“It will be called One Life is Not Enough, says the scribe. “And my blog, tell him about my blog,” the diva commands. “It’s called mylifewall.com,” says the companion who will travel with her for three months to London to record her musings. “Write about it,” Shahnaz Husain turns to me, “it might inspire some poor girl who has given up all hope.”
To the hapless girl in the room she says, “Tell him the quotation I like.” Turning to me, the assistant diligently parodies: “One day you’ll ask me what is more important — my life or yours? I will say mine and you will walk away, not knowing that you are my life.”
“That’s the way I want you to think of my work,” says Shahnaz Husain.
Her story is well known, of her little salon and the curiosity it first created in the seventies, of her making unguents and creams in the verandah of her home, the patronage of Prime Minister Indira Gandhi that got her a foothold into the Festivals of India and the headiness of selling to Ingrid Bergman, Princess Diana, the Queen Mother, Barbara Cartland and Michael Jackson. I refrain from commenting that they are all dead now, with the exception of Jackson — and look at him anyhow!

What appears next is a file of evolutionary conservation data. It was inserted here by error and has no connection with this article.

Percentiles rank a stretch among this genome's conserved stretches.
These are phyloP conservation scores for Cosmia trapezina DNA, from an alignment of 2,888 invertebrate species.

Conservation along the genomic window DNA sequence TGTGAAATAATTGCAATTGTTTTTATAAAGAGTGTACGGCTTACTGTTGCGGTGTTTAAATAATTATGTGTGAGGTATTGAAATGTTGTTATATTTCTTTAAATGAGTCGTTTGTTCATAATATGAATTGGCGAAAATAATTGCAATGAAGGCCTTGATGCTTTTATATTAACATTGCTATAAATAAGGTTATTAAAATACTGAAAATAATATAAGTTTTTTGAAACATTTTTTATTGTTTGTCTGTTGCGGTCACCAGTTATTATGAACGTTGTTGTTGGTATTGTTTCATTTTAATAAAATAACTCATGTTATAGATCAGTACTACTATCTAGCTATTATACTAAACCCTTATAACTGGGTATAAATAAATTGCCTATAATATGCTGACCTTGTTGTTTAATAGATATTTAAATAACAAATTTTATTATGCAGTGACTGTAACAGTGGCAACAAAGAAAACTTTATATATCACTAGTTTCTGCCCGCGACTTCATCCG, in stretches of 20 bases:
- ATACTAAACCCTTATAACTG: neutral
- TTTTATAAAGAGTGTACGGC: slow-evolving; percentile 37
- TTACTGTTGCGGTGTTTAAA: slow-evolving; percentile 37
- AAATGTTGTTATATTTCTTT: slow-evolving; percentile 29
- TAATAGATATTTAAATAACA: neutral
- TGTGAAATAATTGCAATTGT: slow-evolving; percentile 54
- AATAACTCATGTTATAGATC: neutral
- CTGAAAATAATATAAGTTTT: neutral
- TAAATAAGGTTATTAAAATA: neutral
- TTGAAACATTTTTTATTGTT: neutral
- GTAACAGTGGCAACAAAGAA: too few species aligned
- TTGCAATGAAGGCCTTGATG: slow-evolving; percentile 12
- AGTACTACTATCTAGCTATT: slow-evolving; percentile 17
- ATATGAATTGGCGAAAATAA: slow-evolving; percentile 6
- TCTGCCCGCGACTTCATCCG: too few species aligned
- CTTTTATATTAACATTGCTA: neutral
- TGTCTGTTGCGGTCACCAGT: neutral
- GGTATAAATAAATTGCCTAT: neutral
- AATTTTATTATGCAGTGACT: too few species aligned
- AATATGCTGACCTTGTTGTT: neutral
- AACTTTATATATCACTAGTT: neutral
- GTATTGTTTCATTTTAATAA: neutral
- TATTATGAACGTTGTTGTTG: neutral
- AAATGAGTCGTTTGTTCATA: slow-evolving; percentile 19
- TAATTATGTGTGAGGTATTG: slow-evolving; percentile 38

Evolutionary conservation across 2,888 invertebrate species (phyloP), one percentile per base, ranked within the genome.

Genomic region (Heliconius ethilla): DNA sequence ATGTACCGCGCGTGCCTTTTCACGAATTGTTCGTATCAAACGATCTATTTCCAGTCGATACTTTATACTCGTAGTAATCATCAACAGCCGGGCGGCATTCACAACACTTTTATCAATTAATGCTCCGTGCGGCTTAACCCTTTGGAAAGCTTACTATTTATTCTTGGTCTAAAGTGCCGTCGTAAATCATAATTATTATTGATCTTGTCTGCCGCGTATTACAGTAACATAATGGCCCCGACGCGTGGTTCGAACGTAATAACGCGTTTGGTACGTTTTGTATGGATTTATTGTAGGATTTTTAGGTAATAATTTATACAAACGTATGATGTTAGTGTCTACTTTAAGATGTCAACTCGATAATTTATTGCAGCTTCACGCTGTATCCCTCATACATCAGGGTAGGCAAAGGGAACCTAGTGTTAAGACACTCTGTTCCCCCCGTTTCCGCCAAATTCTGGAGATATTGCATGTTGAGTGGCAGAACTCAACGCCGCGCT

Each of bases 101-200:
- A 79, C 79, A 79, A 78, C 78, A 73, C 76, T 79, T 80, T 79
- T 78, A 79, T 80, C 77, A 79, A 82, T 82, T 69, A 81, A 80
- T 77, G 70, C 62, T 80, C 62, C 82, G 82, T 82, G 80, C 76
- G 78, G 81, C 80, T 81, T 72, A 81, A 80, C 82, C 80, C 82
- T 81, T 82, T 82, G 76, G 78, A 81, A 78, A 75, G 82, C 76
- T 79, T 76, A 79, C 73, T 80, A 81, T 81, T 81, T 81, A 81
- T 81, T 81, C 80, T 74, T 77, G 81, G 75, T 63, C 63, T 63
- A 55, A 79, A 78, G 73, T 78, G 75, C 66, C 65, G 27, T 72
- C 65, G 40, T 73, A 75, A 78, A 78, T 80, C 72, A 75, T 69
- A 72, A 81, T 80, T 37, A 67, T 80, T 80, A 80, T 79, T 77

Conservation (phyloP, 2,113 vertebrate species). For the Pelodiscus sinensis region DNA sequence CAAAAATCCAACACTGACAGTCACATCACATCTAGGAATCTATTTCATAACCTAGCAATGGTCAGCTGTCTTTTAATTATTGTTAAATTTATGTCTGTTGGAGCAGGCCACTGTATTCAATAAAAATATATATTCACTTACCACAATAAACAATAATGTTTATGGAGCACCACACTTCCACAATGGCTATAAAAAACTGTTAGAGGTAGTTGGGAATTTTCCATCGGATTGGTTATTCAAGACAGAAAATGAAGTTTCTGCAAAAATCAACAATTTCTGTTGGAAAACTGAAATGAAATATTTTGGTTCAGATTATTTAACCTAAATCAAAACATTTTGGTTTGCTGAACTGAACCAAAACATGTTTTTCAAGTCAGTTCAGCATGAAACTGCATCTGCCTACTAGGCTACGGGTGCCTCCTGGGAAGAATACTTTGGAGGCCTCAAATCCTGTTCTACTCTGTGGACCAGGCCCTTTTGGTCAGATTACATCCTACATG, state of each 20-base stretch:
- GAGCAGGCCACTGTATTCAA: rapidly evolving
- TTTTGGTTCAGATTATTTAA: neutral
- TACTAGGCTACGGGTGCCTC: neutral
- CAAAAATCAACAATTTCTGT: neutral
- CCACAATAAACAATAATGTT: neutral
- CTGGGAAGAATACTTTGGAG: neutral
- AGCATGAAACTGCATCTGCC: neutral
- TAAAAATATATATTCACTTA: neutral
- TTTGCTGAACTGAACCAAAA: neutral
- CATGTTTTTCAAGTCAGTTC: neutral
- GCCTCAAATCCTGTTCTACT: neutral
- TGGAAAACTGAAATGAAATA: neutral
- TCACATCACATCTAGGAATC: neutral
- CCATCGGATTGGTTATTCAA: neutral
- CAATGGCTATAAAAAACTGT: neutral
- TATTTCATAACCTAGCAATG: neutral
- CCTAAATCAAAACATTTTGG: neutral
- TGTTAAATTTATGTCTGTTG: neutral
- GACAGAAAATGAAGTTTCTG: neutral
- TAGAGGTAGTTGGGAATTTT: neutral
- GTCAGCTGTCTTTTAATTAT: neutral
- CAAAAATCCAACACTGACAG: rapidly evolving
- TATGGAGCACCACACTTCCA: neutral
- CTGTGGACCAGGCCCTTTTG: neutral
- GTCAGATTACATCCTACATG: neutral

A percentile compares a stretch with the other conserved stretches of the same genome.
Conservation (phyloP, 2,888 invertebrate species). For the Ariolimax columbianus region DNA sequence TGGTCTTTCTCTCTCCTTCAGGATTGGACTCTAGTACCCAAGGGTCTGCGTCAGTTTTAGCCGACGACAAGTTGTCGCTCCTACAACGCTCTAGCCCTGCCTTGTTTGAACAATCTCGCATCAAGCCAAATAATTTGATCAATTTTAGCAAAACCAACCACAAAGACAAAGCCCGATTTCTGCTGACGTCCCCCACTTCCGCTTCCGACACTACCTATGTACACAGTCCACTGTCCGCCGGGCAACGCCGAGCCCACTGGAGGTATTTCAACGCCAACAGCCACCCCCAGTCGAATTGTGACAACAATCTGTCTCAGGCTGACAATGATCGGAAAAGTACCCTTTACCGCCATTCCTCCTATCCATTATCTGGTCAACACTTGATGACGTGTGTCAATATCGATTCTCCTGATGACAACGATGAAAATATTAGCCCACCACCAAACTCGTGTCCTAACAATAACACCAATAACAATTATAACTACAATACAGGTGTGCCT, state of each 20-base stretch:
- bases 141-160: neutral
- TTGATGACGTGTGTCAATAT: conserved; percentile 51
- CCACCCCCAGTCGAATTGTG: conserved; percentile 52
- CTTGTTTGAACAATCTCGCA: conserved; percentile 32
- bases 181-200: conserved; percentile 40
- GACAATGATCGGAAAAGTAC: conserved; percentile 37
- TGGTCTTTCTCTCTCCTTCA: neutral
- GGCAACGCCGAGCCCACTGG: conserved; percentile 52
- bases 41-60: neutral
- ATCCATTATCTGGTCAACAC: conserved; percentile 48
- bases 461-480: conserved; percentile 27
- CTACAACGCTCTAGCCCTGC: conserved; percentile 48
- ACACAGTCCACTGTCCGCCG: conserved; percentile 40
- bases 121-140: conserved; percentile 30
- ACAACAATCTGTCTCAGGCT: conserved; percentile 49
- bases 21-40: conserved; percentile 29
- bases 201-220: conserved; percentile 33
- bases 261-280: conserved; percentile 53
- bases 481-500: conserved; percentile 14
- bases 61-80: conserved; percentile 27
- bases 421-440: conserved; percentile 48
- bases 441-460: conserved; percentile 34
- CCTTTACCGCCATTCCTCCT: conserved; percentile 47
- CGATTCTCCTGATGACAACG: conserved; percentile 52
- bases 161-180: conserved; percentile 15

There’s no doubting that Shahnaz Husain lived up to her formidable “Princess” persona, wooing the media with her larger-than-life image, all glitter and gold, beside whom the European royals looked anaemic. She stormed into London and Paris and Tokyo. “I’m a creation of the media,” she says happily. Then, “I’m a creation of our missions overseas.”
It’s not true, I contradict her, no one else could have created her, only Shahnaz Husain could have created herself. But she is already reminiscing about packaging and media headlines and selling civilisation in a jar. Is she, I ask a little louder, a creature of the past? “I’m a child of tomorrow,” says Shahnaz Husain, “I never think of yesterday, never live in today, only tomorrow is important.”
“You cannot change the past,” she explains, “the future you can change.”
In the past, she made her first million in Yugoslavia, and that helped finance her factory. She tells stories now, of how she went by her gut against her financial department’s advice. “My husband, Mr Husain,” she recalls, “said ‘Shehnu, risk mat lo. Iska anjam samajh lena, tum maut ko lalkar rahi ho’.” His concern, she says, was the dreaded FERA regulations, but she had her way.